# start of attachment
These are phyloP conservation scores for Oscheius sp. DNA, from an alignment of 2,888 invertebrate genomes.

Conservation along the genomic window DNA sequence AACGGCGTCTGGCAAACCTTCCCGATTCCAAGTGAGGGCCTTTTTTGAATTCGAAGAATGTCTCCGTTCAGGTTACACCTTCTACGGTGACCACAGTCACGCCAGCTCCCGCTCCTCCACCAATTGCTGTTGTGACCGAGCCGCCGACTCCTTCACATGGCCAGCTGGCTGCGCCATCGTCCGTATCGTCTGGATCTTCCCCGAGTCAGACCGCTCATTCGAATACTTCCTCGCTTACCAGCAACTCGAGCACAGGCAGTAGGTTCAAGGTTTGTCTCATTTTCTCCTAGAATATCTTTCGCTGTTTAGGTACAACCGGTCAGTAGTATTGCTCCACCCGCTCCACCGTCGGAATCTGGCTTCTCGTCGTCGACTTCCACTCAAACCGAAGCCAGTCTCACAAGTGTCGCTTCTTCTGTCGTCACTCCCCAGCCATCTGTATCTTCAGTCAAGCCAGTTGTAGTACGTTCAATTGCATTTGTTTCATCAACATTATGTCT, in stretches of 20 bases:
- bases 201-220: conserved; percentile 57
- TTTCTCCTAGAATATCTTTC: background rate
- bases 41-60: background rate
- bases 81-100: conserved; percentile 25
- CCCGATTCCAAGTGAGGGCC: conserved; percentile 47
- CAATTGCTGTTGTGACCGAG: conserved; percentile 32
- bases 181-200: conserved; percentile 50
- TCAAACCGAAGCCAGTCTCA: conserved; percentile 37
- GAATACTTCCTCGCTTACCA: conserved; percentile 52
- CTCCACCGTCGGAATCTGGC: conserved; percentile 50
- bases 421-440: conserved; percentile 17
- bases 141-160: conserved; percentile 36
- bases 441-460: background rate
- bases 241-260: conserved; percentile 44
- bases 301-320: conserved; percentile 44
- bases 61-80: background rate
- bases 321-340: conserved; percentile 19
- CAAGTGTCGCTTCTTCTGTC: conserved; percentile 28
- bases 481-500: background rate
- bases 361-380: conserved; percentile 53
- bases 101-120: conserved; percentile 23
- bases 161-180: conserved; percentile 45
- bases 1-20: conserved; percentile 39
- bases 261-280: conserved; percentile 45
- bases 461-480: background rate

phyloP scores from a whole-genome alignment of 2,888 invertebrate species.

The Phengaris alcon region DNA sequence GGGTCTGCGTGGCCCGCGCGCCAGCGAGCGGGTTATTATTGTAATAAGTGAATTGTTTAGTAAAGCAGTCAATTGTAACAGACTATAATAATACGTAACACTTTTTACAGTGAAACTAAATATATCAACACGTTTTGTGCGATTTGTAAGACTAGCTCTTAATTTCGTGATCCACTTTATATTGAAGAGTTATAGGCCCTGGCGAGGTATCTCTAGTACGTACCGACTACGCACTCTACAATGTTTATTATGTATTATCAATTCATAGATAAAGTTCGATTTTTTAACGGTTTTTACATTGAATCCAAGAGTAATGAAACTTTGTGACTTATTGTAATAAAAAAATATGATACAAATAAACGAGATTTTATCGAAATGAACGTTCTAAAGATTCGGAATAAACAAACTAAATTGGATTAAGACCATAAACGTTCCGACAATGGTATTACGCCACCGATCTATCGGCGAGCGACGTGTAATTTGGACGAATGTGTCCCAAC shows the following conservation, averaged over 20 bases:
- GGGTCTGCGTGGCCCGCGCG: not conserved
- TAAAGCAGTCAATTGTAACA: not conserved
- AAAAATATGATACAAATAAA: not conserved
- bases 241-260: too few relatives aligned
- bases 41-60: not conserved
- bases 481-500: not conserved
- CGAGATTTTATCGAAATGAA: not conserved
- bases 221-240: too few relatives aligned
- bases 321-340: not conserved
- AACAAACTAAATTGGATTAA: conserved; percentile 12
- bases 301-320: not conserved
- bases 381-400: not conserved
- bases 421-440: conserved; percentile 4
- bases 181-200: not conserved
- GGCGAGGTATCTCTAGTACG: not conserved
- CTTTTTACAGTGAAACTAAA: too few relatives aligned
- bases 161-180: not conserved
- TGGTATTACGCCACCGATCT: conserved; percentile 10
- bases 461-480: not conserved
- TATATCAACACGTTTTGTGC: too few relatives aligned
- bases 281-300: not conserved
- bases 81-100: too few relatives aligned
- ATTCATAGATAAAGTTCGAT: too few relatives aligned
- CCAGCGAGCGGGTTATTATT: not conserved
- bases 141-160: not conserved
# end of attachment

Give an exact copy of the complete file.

These are phyloP conservation scores for Oscheius sp. DNA, from an alignment of 2,888 invertebrate genomes.

Conservation along the genomic window DNA sequence AACGGCGTCTGGCAAACCTTCCCGATTCCAAGTGAGGGCCTTTTTTGAATTCGAAGAATGTCTCCGTTCAGGTTACACCTTCTACGGTGACCACAGTCACGCCAGCTCCCGCTCCTCCACCAATTGCTGTTGTGACCGAGCCGCCGACTCCTTCACATGGCCAGCTGGCTGCGCCATCGTCCGTATCGTCTGGATCTTCCCCGAGTCAGACCGCTCATTCGAATACTTCCTCGCTTACCAGCAACTCGAGCACAGGCAGTAGGTTCAAGGTTTGTCTCATTTTCTCCTAGAATATCTTTCGCTGTTTAGGTACAACCGGTCAGTAGTATTGCTCCACCCGCTCCACCGTCGGAATCTGGCTTCTCGTCGTCGACTTCCACTCAAACCGAAGCCAGTCTCACAAGTGTCGCTTCTTCTGTCGTCACTCCCCAGCCATCTGTATCTTCAGTCAAGCCAGTTGTAGTACGTTCAATTGCATTTGTTTCATCAACATTATGTCT, in stretches of 20 bases:
- bases 201-220: conserved; percentile 57
- TTTCTCCTAGAATATCTTTC: background rate
- bases 41-60: background rate
- bases 81-100: conserved; percentile 25
- CCCGATTCCAAGTGAGGGCC: conserved; percentile 47
- CAATTGCTGTTGTGACCGAG: conserved; percentile 32
- bases 181-200: conserved; percentile 50
- TCAAACCGAAGCCAGTCTCA: conserved; percentile 37
- GAATACTTCCTCGCTTACCA: conserved; percentile 52
- CTCCACCGTCGGAATCTGGC: conserved; percentile 50
- bases 421-440: conserved; percentile 17
- bases 141-160: conserved; percentile 36
- bases 441-460: background rate
- bases 241-260: conserved; percentile 44
- bases 301-320: conserved; percentile 44
- bases 61-80: background rate
- bases 321-340: conserved; percentile 19
- CAAGTGTCGCTTCTTCTGTC: conserved; percentile 28
- bases 481-500: background rate
- bases 361-380: conserved; percentile 53
- bases 101-120: conserved; percentile 23
- bases 161-180: conserved; percentile 45
- bases 1-20: conserved; percentile 39
- bases 261-280: conserved; percentile 45
- bases 461-480: background rate

phyloP scores from a whole-genome alignment of 2,888 invertebrate species.

The Phengaris alcon region DNA sequence GGGTCTGCGTGGCCCGCGCGCCAGCGAGCGGGTTATTATTGTAATAAGTGAATTGTTTAGTAAAGCAGTCAATTGTAACAGACTATAATAATACGTAACACTTTTTACAGTGAAACTAAATATATCAACACGTTTTGTGCGATTTGTAAGACTAGCTCTTAATTTCGTGATCCACTTTATATTGAAGAGTTATAGGCCCTGGCGAGGTATCTCTAGTACGTACCGACTACGCACTCTACAATGTTTATTATGTATTATCAATTCATAGATAAAGTTCGATTTTTTAACGGTTTTTACATTGAATCCAAGAGTAATGAAACTTTGTGACTTATTGTAATAAAAAAATATGATACAAATAAACGAGATTTTATCGAAATGAACGTTCTAAAGATTCGGAATAAACAAACTAAATTGGATTAAGACCATAAACGTTCCGACAATGGTATTACGCCACCGATCTATCGGCGAGCGACGTGTAATTTGGACGAATGTGTCCCAAC shows the following conservation, averaged over 20 bases:
- GGGTCTGCGTGGCCCGCGCG: not conserved
- TAAAGCAGTCAATTGTAACA: not conserved
- AAAAATATGATACAAATAAA: not conserved
- bases 241-260: too few relatives aligned
- bases 41-60: not conserved
- bases 481-500: not conserved
- CGAGATTTTATCGAAATGAA: not conserved
- bases 221-240: too few relatives aligned
- bases 321-340: not conserved
- AACAAACTAAATTGGATTAA: conserved; percentile 12
- bases 301-320: not conserved
- bases 381-400: not conserved
- bases 421-440: conserved; percentile 4
- bases 181-200: not conserved
- GGCGAGGTATCTCTAGTACG: not conserved
- CTTTTTACAGTGAAACTAAA: too few relatives aligned
- bases 161-180: not conserved
- TGGTATTACGCCACCGATCT: conserved; percentile 10
- bases 461-480: not conserved
- TATATCAACACGTTTTGTGC: too few relatives aligned
- bases 281-300: not conserved
- bases 81-100: too few relatives aligned
- ATTCATAGATAAAGTTCGAT: too few relatives aligned
- CCAGCGAGCGGGTTATTATT: not conserved
- bases 141-160: not conserved